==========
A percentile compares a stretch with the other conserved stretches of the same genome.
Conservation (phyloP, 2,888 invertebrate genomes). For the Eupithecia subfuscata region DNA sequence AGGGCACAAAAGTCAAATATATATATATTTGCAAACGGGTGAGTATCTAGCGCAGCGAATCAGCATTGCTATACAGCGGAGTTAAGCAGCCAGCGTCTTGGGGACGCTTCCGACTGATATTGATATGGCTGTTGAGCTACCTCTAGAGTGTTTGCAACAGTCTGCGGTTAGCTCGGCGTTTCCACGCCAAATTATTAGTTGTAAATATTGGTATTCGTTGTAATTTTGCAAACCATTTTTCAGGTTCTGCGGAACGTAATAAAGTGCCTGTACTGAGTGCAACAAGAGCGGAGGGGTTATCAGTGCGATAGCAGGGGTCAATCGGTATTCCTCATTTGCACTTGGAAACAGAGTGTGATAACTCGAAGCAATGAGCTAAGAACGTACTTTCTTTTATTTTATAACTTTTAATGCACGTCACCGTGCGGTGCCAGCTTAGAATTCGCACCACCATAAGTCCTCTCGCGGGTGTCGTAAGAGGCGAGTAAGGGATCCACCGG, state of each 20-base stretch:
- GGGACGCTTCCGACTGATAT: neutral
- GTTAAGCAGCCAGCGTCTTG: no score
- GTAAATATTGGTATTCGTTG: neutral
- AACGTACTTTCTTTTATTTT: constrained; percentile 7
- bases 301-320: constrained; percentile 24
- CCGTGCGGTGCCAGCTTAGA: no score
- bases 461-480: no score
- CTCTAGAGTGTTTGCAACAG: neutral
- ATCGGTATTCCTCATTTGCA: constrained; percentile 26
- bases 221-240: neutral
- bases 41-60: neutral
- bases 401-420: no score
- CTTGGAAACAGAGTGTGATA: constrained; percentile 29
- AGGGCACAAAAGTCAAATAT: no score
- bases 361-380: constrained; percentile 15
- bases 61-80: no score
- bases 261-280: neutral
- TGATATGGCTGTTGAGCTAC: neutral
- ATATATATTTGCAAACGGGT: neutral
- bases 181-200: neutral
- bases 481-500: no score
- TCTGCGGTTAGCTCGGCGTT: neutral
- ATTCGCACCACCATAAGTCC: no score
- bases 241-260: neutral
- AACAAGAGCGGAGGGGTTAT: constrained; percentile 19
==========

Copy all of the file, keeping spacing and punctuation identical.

A percentile compares a stretch with the other conserved stretches of the same genome.
Conservation (phyloP, 2,888 invertebrate genomes). For the Eupithecia subfuscata region DNA sequence AGGGCACAAAAGTCAAATATATATATATTTGCAAACGGGTGAGTATCTAGCGCAGCGAATCAGCATTGCTATACAGCGGAGTTAAGCAGCCAGCGTCTTGGGGACGCTTCCGACTGATATTGATATGGCTGTTGAGCTACCTCTAGAGTGTTTGCAACAGTCTGCGGTTAGCTCGGCGTTTCCACGCCAAATTATTAGTTGTAAATATTGGTATTCGTTGTAATTTTGCAAACCATTTTTCAGGTTCTGCGGAACGTAATAAAGTGCCTGTACTGAGTGCAACAAGAGCGGAGGGGTTATCAGTGCGATAGCAGGGGTCAATCGGTATTCCTCATTTGCACTTGGAAACAGAGTGTGATAACTCGAAGCAATGAGCTAAGAACGTACTTTCTTTTATTTTATAACTTTTAATGCACGTCACCGTGCGGTGCCAGCTTAGAATTCGCACCACCATAAGTCCTCTCGCGGGTGTCGTAAGAGGCGAGTAAGGGATCCACCGG, state of each 20-base stretch:
- GGGACGCTTCCGACTGATAT: neutral
- GTTAAGCAGCCAGCGTCTTG: no score
- GTAAATATTGGTATTCGTTG: neutral
- AACGTACTTTCTTTTATTTT: constrained; percentile 7
- bases 301-320: constrained; percentile 24
- CCGTGCGGTGCCAGCTTAGA: no score
- bases 461-480: no score
- CTCTAGAGTGTTTGCAACAG: neutral
- ATCGGTATTCCTCATTTGCA: constrained; percentile 26
- bases 221-240: neutral
- bases 41-60: neutral
- bases 401-420: no score
- CTTGGAAACAGAGTGTGATA: constrained; percentile 29
- AGGGCACAAAAGTCAAATAT: no score
- bases 361-380: constrained; percentile 15
- bases 61-80: no score
- bases 261-280: neutral
- TGATATGGCTGTTGAGCTAC: neutral
- ATATATATTTGCAAACGGGT: neutral
- bases 181-200: neutral
- bases 481-500: no score
- TCTGCGGTTAGCTCGGCGTT: neutral
- ATTCGCACCACCATAAGTCC: no score
- bases 241-260: neutral
- AACAAGAGCGGAGGGGTTAT: constrained; percentile 19